Four years ago the most beautiful ray of sunshine burst into my world and changed me into a mother. I never thought parenthood would be so utterly fulfilling, but now, four years into the journey, I wonder how I could have doubted this.
So we celebrated my first son’s young life about a week ago. This was also an opportunity to make a special meal and try to recreate some of the dishes we enjoyed from our conventional kitchen in Boston. Misha and I spent much of the day in the kitchen preparing whatever favorite food we could think of- pasta, hummus, salsa, a chocolate cake with peanut butter frosting. Ok- the last was more for me than for him…
Still, the focus of the day was Sunnelin and his favorite foods. Normally the hummus and salsa would be easy and quickly zapped together in our food processor, using tomatoes and peppers from the grocery store. Now, however, we are on the farm and trying to put together food without using fossil fuels-ie. electricity. After picking tomatoes and peppers (Sunnelin is lucky his birthday falls during tomato season), Misha chopped every tomato and pepper that went into the salsa- and such a beautiful salsa it was, too. Red and yellow tomatoes, yellow peppers, bits of white corn (also in season) and onion all blended together with whatever fresh herbs were on hand. All the good, fresh tastes of summer in one bowl-the salsa looked like the red, orange, yellow and green part of a rainbow.
Misha next processed the chick peas for hummus through the wheat grass juicer- yes- if you are ever stuck for a device with which to make hummus, a wheat grass juicer will do the trick. After cooking the chick peas on the “death ray” (a parabolic solar cooker that focuses the sunlight to a very hot focal point) for a couple of hours, it took at least another forty-five minutes to grind the hummus. Because the mouth of the juicer is so small he could only process a little bit at a time, but I think this somehow contributed to the smooth, creamy texture. Whether it was the juicer, or an appreciation of the effort that went into it, the texture of this wheat-grass-juicer-ground hummus was one of the best we have had.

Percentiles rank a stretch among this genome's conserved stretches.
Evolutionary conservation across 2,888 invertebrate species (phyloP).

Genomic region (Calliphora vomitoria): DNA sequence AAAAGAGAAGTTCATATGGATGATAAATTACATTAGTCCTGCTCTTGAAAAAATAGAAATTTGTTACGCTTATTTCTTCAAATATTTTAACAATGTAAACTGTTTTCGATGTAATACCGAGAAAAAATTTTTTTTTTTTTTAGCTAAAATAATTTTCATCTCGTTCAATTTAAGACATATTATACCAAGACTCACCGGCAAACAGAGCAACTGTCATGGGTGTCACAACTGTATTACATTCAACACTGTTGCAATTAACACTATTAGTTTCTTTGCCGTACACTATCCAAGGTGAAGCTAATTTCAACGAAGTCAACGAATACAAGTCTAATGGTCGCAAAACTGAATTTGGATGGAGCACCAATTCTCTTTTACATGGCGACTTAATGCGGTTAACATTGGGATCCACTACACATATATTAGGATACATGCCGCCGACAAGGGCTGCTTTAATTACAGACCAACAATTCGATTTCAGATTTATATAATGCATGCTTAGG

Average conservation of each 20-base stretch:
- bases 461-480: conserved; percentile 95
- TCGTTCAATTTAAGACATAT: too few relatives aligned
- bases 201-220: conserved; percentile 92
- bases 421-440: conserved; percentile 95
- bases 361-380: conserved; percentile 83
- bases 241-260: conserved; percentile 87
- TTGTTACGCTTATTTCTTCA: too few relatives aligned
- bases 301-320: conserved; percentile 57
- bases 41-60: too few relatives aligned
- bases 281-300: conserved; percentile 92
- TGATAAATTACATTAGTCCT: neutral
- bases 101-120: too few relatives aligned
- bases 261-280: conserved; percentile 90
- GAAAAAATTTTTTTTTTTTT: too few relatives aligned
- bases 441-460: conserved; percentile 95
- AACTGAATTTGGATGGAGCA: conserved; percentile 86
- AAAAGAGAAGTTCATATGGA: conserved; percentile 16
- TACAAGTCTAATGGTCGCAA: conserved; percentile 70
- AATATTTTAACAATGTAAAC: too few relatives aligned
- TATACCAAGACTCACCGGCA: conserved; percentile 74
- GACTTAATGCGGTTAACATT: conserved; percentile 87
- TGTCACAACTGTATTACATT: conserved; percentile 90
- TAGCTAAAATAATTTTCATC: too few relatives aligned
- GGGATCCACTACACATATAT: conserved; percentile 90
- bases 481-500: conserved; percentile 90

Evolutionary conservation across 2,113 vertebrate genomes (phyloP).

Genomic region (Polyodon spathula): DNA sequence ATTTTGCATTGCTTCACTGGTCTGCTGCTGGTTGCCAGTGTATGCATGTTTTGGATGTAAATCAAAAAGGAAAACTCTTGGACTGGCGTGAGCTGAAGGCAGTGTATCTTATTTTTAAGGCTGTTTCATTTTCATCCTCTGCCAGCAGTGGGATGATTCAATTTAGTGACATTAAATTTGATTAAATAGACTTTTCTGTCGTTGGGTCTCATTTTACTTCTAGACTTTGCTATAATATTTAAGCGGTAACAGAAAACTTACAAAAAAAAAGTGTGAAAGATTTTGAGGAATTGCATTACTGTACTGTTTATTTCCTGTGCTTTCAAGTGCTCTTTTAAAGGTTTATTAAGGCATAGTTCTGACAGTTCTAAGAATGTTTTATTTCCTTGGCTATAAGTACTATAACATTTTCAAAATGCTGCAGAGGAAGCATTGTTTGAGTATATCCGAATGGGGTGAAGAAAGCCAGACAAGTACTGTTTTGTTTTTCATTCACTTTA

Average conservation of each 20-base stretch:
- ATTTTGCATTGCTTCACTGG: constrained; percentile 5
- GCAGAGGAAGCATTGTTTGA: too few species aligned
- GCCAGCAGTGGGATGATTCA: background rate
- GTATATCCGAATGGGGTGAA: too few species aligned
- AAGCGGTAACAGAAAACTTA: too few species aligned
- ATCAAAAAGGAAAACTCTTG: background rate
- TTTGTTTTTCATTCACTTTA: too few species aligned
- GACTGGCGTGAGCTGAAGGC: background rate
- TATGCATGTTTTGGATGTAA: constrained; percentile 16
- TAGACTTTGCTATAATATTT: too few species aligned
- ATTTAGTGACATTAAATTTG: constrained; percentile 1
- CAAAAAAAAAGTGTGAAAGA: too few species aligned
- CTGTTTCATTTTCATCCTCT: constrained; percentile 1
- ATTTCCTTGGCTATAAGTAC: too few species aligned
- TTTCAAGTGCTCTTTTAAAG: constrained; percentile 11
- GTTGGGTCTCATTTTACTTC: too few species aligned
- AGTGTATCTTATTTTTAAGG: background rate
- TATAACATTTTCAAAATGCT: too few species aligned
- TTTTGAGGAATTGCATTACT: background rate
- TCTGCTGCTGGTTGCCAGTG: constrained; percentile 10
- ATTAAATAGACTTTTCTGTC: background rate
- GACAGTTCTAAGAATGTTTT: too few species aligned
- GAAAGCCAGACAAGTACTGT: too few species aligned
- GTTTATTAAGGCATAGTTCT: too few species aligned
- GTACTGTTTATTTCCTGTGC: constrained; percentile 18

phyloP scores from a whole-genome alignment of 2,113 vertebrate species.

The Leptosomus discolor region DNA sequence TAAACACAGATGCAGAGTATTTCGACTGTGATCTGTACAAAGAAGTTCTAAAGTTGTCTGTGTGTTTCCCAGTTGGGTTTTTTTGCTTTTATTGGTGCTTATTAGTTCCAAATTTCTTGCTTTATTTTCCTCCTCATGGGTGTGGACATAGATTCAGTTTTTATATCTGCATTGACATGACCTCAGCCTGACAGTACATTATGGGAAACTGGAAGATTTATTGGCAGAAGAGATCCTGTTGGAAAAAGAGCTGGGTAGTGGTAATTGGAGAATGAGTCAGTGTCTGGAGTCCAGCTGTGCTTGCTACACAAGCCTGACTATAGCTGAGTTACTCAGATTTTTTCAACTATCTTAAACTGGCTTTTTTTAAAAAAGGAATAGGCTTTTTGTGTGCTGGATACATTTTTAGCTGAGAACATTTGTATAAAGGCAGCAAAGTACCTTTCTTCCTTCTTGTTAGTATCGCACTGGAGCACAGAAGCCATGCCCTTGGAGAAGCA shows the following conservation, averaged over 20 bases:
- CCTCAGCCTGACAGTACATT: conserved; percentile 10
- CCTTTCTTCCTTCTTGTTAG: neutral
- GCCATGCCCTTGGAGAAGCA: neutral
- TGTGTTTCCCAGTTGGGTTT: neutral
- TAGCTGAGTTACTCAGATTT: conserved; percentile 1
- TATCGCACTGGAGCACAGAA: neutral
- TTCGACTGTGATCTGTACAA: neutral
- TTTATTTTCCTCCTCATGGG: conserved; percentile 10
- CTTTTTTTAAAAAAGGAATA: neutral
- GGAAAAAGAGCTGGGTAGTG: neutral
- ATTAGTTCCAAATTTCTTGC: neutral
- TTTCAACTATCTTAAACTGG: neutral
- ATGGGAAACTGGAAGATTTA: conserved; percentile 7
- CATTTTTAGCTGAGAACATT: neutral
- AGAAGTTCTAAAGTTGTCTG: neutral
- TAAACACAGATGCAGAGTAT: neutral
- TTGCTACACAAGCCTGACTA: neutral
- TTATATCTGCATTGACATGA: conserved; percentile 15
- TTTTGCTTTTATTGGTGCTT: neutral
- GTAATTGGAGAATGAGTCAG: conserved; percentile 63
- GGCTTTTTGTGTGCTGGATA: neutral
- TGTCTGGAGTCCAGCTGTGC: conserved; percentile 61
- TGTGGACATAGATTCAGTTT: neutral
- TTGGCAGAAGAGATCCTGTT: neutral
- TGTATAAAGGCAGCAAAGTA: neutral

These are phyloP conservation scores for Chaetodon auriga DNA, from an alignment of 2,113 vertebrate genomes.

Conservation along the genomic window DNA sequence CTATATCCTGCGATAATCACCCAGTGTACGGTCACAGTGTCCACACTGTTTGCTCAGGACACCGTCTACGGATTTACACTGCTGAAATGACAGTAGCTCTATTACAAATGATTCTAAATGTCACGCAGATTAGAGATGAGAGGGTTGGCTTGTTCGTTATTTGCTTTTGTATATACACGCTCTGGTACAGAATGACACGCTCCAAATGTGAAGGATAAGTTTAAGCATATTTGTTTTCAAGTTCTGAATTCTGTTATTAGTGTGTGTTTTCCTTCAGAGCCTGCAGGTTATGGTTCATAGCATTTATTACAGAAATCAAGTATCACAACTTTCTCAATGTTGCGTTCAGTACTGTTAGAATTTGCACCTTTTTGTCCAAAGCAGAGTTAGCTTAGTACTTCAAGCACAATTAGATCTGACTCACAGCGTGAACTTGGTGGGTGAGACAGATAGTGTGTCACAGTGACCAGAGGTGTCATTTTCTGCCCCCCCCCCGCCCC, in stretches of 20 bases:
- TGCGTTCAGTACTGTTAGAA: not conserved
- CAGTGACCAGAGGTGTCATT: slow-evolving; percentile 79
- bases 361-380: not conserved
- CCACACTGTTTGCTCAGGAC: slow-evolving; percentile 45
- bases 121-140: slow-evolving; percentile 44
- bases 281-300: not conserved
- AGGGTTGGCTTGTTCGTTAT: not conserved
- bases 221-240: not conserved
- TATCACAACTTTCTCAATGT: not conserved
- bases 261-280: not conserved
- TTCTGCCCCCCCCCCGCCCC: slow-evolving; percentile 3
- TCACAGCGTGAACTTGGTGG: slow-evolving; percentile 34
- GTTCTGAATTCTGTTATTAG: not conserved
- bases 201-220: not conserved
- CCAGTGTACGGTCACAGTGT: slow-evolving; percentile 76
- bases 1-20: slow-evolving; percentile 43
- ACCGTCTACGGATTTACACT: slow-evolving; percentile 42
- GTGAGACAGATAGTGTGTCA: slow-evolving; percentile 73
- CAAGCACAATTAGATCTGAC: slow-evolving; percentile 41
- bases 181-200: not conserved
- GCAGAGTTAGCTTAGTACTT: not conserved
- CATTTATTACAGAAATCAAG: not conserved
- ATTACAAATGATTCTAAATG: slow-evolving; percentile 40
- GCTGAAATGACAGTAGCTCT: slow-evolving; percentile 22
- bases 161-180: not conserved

As the baker/dessert maker (ok-dessert lover) in the family, I made the cake. With the unpredictable weather we have been having, I to opted bake the cake layers in a conventional oven rather than the solar oven. I didn’t want to risk the inevitable rainstorm that would pop up if I needed to rely on the solar oven to bake the cake.
However, I did spend a lot of time becoming acquainted with the manual grinder. I tested out peanut butter, powdered sugar and coconut butter (it can also crush fruit for fruit leather, but more about that in another post). The powdered sugar was easiest of the three- I poured granulated sugar into the top of the grinder and with a few turns of the handle, the sugar was ground very nicely. The coconut butter was a bit unexpected as I thought I would grind the coconut flakes into some sort of powder. However, after passing a small amount of coconut through the grinder multiple times it started to take on an oily, buttery consistency. Continued, repeated trips through the grinder allowed the coconut to release more of its oil, much the same way peanut butter develops. For the peanut butter, I passed the peanuts through a wide settling initially, and the subsequently tightened the grinding plates . After about only four or five passes through the grinder, peanut butter was born- no oil needed!
The coconut butter, powdered sugar and peanut butter all ended up topping the birthday cake. I started out trying to invent a frosting…I pictured something light, fluffy and stable in the heat. Maybe if I just whipped peanut butter with powdered (ie. GROUND) sugar, it would turn into a light, fluffy frosting, right? Apparently peanut butter doesn’t whip that easily- at least not without a heavy duty stand mixer. So I added coconut oil instead, and mixed in my powdered sugar. Tasty- but not fluffy. This is when I thought I could “powder” some coconut by running it through the grinder and ended up with coconut butter instead. Still nothing remotely fluffy, but the mixture tasted pretty good. Remembering the cake glaze of my youth (one tablespoon powdered sugar and about one cup water or milk…or is it one tablespoon water or milk and one cup powdered sugar? ) I added some water to hopefully thin things out. Somehow, the water initially made everything stiffer, but as I added more, the mixture at least became spreadable. At this point, after a long afternoon experimenting with the grinder, I just wanted it all to taste good.
All of this work for foods that we used to take for granted, using methods we didn’t think about…if nothing else, this adventure we have embarked on makes me appreciate the food we eat. Cooking here on the farm is a full time job- something as mundane as boiling water for pasta now requires a little more effort than simply turning on the stove. Believe me, I am still daunted by the challenge of cooking out here and so often wish I could focus more on what I am cooking rather than how…but I guess I appreciate that pot of pasta more now, too.